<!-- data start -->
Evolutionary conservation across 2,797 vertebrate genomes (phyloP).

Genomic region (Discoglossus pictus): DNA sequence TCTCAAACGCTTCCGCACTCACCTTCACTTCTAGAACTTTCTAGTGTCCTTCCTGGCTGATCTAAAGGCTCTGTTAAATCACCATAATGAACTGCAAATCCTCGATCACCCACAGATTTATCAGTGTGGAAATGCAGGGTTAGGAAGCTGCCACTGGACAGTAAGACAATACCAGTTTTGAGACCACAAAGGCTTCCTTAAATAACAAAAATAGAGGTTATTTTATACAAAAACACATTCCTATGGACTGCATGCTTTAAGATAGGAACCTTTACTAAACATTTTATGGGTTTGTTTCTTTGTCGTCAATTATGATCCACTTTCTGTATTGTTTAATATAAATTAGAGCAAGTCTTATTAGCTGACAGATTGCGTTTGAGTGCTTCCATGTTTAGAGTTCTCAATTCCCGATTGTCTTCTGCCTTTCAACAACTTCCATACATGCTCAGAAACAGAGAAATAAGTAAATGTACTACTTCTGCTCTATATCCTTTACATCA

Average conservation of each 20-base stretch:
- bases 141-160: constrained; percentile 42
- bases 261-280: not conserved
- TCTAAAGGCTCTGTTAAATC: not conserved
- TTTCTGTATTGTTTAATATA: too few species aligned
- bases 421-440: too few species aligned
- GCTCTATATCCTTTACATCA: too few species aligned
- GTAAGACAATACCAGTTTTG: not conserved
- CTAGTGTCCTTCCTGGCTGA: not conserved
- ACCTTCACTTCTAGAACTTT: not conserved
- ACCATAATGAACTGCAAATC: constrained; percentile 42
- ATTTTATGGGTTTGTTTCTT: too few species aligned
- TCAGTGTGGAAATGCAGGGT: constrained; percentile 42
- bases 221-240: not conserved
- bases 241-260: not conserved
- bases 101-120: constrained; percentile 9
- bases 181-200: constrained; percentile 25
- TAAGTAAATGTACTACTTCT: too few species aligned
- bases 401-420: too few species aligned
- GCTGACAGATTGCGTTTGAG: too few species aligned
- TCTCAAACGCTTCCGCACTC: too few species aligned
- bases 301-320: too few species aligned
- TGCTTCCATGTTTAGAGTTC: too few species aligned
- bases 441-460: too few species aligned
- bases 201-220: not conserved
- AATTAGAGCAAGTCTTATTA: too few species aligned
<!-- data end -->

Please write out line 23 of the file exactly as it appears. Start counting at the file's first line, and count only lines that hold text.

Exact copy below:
- TCTCAAACGCTTCCGCACTC: too few species aligned